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SEC Amends “Accredited Investor” Definition

August 31, 2020

By: Kirsten Bartholomew & Ferran Arimon

On Wednesday, the Securities and Exchange Commission (“SEC”) adopted several amendments to the definition of “accredited investor.” The amendments are intended to improve the definition of “accredited investor” to more effectively identify individual investors and institutions that have the knowledge and expertise to invest in private markets by adding defined measures of professional knowledge, experience or certifications in addition to the existing tests for income or net worth.

Amendments to the accredited investor definition include:

  • addition of a new category that permits natural persons with certain professional certifications/designations or other credentials issued by an accredited educational institution, which the SEC may designate from time to time by order (in conjunction with the adoption of the amendments, the SEC designated holders in good standing of the Series 7, Series 65 and Series 82 licenses as qualifying natural persons);
  • for private funds, addition of natural persons who are “knowledgeable employees” of the fund;
  • clarification that limited liability companies with $5 million in assets may be accredited investors;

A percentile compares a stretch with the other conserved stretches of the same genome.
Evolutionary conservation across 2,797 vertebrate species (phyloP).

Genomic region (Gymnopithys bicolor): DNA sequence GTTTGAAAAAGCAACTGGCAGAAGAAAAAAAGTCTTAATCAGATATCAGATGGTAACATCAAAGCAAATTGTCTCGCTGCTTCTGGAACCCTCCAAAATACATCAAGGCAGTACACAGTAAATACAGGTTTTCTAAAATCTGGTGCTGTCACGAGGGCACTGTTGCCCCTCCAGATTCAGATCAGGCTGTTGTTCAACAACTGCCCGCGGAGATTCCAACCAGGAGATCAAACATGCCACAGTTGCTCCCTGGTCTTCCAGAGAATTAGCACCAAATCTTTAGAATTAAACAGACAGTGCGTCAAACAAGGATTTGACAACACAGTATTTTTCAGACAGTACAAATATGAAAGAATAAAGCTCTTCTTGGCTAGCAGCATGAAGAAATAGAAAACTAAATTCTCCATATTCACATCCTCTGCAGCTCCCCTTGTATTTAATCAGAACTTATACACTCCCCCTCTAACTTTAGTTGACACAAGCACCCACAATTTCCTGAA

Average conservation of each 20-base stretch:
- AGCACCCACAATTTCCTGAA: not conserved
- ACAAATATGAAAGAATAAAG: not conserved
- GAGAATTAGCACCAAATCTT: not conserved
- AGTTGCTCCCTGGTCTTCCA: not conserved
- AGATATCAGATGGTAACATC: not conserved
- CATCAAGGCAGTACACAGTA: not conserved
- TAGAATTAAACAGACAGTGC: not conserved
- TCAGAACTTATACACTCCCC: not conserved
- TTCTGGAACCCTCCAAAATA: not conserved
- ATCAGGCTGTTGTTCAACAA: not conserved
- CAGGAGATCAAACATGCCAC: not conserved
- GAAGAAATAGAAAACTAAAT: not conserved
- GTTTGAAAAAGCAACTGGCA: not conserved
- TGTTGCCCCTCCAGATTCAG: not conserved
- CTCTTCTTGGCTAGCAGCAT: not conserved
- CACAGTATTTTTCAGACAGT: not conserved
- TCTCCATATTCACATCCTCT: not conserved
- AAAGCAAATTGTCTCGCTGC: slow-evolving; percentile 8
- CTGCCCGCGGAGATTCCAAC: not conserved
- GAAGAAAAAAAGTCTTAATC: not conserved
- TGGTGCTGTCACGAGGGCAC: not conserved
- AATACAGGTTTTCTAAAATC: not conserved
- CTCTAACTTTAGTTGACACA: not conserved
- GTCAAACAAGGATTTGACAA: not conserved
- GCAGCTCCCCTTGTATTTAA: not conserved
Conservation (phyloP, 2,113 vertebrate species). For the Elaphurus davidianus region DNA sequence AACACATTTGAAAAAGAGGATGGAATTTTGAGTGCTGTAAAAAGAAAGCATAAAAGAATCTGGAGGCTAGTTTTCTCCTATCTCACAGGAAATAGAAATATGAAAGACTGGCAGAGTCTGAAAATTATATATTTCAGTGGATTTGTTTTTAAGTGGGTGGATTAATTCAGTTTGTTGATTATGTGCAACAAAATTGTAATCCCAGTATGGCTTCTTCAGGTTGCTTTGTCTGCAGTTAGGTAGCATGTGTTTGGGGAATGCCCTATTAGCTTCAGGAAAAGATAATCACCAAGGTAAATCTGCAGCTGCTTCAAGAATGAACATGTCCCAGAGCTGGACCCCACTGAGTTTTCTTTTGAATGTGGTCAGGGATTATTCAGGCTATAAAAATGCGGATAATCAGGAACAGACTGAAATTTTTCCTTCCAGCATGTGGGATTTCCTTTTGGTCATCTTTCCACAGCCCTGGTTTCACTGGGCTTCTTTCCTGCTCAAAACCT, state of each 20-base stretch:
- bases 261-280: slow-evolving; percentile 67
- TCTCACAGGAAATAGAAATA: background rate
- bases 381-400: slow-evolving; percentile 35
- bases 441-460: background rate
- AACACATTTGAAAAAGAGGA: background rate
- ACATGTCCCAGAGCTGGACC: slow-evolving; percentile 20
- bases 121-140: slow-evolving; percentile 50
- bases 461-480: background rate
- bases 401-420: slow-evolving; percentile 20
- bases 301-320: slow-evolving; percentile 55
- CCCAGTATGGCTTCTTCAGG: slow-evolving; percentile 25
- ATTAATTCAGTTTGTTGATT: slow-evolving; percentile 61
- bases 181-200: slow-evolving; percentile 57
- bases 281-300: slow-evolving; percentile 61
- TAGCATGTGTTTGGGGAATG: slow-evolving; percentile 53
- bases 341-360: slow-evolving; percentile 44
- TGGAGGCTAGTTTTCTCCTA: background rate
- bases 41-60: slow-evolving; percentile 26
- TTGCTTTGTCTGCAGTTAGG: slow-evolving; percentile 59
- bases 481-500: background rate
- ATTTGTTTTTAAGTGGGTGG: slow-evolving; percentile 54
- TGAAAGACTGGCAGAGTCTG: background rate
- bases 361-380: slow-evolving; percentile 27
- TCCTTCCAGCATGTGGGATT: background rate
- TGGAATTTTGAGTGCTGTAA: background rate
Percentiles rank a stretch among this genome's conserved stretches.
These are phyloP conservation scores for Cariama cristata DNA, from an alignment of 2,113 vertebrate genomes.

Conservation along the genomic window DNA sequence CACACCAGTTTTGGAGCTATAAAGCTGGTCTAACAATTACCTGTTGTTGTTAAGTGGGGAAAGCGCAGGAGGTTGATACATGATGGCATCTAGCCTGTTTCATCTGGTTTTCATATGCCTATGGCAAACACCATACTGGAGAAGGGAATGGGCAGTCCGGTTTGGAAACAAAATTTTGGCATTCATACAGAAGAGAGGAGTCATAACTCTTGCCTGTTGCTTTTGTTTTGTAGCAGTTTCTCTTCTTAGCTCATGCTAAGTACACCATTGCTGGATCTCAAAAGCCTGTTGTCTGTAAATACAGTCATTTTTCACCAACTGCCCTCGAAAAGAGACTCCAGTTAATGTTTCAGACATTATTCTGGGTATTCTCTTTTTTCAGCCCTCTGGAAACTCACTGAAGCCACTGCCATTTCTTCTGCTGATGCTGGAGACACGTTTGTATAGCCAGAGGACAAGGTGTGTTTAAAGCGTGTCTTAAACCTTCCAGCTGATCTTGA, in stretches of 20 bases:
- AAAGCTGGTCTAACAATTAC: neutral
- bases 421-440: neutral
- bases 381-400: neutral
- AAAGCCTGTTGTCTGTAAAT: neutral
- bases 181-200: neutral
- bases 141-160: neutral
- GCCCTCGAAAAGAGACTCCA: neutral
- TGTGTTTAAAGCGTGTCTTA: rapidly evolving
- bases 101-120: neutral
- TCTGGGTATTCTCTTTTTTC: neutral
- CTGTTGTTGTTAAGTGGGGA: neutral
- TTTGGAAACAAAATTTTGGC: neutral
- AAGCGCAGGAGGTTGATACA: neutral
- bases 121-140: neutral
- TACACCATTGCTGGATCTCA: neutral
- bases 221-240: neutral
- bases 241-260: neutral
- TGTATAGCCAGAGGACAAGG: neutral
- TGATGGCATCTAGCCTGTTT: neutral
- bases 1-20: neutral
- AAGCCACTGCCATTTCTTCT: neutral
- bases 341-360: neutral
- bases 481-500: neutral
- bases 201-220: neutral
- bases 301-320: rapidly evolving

• addition of a new category for any entity that own “investments” (as defined in Rule 2a51(b) under the Investment Company Act) in excess of $5 million and that was not formed for the specific purpose of investing in the securities offered;
  • addition of “family offices” with at least $5 million in assets under management and their “family clients” (as such term is defined under the Investment Advisers Act); and
  • addition of the term “spousal equivalent” to the accredited investor definition, allowing spousal equivalents to pool their finances for the purpose of qualifying as accredited investors.

These amendments will become effective 60 days after publication in the Federal Register. The complete text for the amendments can be found here.

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Kirsten Bartholomew focuses her legal practice on corporate and securities law, mergers and acquisitions.

A member of the firm’s Corporate Group, Kirsten works with clients to structure financing transactions in compliance with federal and state securities laws and represents both public and private companies in mergers, acquisitions, capital raising and corporate governance matters.

Previously Kirsten served as the general counsel to a specialty pharmaceutical company, worked as an attorney in private practice, and served as an adjunct law professor at Barry University, Dwayne O. Andreas School of Law.

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